Crowd in Forest City calls for full cleanup of Duke Energy’s coal ash

Photo credit: Duke Energy

 By Eliza Stokes, MountainTrue

Of all the questions asked at Forest City’s coal ash hearing last Tuesday, only one was asked to the audience. “Raise your hand if you think cap-in-place is the answer,” asked Luis Martinez, an organizer with the Sierra Club.

No hands were raised.

“And raise your hand if you want excavation.”

Every audience member – about 60 people total – raised their hand.

“Okay, so that’s every hand,” Martinez said, this time to the NC Department of Environmental Quality (NCDEQ) staff at the front of the room. “Now you know.”

Last Tuesday’s NCDEQ meeting at Chase High School gathered public input on how to deal with the remaining 6.5 million tons of coal ash at Duke Energy’s Cliffside site. NCDEQ Assistant Secretary Sheila Holman explained that NCDEQ is currently in the process of deciding between two options – “excavation” or “cap-in-place”. “Excavation” refers to digging up all of the coal ash and moving it to a lined, dry landfill on Duke’s Cliffside property, out of the groundwater and away from the Broad River. “Cap-in-place” refers to leaving the coal ash where it is, sitting deep in the groundwater table, and placing a cap on top.

For an hour and a half, audience members lined up to share questions and comments about the two options. Many were concerned about coal ash’s impact on the surrounding community and groundwater, and multiple speakers asked why North Carolina lags behind South Carolina and Virginia in efforts to clean up coal ash. Duke Energy is required to excavate the coal ash at all of its sites in South Carolina, and just last week, Governor Northam of Virginia announced a bipartisan agreement to remove over 27 million cubic yards of coal ash from unlined ponds near Virginia’s waterways.

Cliffside resident Roger Hollis called for NCDEQ to follow suit by requiring a full cleanup of the site. “The only way Duke will do it is if they get pressure from higher up,” Hollis said. “We know what works, we know what doesn’t. We just need DEQ to do it.”

Patricia Hamrick, another Cliffside resident, asked NCDEQ if any studies had been done over the past forty years on the health impacts of living near coal ash. “In my one block over the past forty years, 14 people have died from cancer,” she said. “You are in charge of our very lives. You cannot let a corporation like Duke Energy tell you what to do.” Assistant Secretary Holman responded that she was not familiar with any studies, but collected Hamrick’s information to follow up with her after the hearing.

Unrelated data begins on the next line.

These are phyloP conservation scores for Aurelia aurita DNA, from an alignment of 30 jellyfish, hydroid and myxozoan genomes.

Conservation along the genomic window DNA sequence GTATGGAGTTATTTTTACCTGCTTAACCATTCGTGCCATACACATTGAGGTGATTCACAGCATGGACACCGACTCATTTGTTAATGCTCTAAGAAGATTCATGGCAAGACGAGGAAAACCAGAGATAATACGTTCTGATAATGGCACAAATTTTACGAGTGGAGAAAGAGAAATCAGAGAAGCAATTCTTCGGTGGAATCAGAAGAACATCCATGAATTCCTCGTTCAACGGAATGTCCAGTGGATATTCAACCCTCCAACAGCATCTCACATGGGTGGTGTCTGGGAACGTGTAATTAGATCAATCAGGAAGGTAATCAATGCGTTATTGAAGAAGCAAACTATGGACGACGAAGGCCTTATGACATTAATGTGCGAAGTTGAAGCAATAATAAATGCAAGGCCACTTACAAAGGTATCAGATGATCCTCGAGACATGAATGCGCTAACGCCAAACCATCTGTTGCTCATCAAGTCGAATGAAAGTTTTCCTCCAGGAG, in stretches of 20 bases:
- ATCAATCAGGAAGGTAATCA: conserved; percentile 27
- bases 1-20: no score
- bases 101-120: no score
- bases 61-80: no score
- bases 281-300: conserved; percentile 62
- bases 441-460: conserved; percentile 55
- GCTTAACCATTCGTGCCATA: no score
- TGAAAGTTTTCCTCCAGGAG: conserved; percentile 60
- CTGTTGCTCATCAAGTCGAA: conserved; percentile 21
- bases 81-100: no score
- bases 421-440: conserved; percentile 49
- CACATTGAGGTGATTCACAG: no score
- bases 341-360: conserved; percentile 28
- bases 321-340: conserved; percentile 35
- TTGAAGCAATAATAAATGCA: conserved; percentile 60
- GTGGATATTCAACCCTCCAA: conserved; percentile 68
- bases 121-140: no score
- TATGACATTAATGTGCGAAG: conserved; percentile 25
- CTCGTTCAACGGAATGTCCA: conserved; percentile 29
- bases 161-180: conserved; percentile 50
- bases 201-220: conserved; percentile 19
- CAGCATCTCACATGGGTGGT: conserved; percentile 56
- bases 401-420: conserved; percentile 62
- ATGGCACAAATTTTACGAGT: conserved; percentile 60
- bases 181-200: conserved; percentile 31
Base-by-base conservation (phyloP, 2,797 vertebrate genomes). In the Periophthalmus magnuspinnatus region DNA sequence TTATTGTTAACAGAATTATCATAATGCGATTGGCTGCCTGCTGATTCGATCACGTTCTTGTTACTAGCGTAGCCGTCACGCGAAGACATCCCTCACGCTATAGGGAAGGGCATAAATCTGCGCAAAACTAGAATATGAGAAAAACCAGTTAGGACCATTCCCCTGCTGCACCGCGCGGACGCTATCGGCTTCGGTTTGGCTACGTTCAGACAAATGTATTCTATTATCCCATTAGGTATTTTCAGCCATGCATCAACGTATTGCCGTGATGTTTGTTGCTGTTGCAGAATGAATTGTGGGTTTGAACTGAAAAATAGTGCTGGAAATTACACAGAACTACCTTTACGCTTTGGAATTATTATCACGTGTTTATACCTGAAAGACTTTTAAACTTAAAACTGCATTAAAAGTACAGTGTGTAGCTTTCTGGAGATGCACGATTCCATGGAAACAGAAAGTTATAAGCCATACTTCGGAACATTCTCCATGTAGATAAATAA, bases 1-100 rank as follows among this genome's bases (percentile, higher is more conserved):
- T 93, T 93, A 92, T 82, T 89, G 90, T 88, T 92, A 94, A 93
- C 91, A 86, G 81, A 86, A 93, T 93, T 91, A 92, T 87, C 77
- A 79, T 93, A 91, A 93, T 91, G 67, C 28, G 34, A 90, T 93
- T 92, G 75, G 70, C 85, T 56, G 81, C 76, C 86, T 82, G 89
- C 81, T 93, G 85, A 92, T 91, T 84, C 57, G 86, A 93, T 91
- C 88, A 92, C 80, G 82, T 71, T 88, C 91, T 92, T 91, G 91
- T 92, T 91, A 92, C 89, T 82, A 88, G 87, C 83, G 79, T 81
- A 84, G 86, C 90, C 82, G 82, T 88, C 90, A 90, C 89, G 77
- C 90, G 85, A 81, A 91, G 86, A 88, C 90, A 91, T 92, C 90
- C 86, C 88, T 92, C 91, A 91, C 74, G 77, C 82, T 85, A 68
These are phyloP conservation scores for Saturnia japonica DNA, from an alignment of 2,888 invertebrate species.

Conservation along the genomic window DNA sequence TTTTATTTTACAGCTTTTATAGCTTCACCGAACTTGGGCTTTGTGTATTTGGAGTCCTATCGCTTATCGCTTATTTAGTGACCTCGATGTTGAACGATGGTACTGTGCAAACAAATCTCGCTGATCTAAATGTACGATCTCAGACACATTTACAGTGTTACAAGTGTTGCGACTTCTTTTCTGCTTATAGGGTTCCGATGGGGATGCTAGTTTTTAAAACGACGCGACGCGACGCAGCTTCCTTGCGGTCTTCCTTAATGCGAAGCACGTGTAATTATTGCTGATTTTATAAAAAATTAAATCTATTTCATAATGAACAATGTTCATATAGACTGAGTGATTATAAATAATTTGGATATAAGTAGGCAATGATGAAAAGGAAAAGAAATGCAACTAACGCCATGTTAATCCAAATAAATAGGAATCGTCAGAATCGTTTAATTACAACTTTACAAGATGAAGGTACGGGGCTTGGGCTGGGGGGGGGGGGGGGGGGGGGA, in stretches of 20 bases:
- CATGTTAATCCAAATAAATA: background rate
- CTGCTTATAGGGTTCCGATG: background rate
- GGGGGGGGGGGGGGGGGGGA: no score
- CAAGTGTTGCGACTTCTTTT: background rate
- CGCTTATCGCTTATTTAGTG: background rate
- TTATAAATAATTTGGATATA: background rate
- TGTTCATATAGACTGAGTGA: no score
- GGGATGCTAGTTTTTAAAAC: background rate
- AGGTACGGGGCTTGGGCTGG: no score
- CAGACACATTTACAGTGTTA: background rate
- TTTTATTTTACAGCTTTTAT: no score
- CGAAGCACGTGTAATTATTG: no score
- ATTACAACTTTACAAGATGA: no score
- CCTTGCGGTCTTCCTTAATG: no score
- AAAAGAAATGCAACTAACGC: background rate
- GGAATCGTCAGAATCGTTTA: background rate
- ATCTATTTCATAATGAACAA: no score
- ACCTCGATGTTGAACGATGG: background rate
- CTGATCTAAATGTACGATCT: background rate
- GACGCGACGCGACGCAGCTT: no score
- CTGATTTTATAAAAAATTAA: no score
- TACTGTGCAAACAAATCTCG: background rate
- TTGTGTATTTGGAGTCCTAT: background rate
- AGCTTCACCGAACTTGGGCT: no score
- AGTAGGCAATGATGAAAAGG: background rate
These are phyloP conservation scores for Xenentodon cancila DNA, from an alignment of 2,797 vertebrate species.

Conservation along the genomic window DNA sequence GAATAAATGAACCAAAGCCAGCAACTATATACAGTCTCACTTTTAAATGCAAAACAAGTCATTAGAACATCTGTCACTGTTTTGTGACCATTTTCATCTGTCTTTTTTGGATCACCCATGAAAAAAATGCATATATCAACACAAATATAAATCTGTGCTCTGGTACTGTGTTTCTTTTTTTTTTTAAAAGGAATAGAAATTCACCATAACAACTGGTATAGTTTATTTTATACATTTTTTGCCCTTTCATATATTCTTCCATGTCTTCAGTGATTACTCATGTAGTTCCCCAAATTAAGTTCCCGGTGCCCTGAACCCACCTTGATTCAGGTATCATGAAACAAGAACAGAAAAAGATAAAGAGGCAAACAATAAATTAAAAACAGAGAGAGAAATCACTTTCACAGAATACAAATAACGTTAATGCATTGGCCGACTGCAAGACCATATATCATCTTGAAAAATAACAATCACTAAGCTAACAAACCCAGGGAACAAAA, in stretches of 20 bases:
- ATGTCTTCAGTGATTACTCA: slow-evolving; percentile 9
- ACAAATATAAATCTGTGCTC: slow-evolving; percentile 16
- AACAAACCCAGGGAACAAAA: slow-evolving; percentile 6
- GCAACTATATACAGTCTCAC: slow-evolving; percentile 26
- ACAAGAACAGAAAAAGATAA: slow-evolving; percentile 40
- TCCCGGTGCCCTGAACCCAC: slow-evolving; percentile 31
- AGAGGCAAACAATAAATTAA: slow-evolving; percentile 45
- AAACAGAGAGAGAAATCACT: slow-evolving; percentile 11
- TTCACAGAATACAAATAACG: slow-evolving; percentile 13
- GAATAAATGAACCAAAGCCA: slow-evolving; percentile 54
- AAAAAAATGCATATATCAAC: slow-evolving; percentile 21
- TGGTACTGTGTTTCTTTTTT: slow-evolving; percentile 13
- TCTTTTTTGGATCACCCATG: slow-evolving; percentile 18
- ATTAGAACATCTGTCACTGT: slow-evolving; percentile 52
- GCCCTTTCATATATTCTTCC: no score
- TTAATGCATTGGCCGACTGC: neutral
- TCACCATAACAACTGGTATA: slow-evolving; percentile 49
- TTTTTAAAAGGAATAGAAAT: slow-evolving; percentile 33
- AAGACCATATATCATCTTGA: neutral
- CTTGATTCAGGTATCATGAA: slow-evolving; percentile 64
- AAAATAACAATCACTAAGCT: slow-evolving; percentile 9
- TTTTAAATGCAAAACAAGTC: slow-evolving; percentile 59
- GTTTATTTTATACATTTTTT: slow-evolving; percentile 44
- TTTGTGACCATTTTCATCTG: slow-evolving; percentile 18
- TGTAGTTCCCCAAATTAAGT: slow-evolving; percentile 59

Still others questioned Duke Energy’s claims about the impacts of coal ash on the Broad River. Dr. Shea Tuberty, Professor of aquatic ecotoxicology at Appalachian State University, shared results of a study he conducted on the Broad River last year that showed highly elevated levels of arsenic, lead and selenium in fish tissue samples downstream from the Cliffside plant when compared to samples upstream. “Now, you can say there’s nothing to worry about, but the truth is in what is in the animals you’re eating,” Dr. Tuberty said. “Because they’re the ones who are sucking this stuff up slowly in their diets.”

While Duke Energy was not present at the hearing, the company has stated that all closure options will protect the environment and address groundwater pollution concerns. In his comment, Broad River Alliance Coordinator David Caldwell was skeptical. “We know that the active coal ash basin sits in the groundwater and below the level of the river. How can we expect that the exchange between groundwater, ash pond water, and the river won’t continue?”

“Excellent question,” Assistant Secretary Holman responded. “That’s very much what we’re evaluating right now.”


Editor’s Note: There were about 60 people in attendance at the hearing at Chase High School. The hearing consisted of an hour and a half of public comments and questions, with the Department of Environmental Quality representatives lacking substantive answers.

The NC Department of Environmental Quality will receive public comments on the coal ash closure options at until February 15.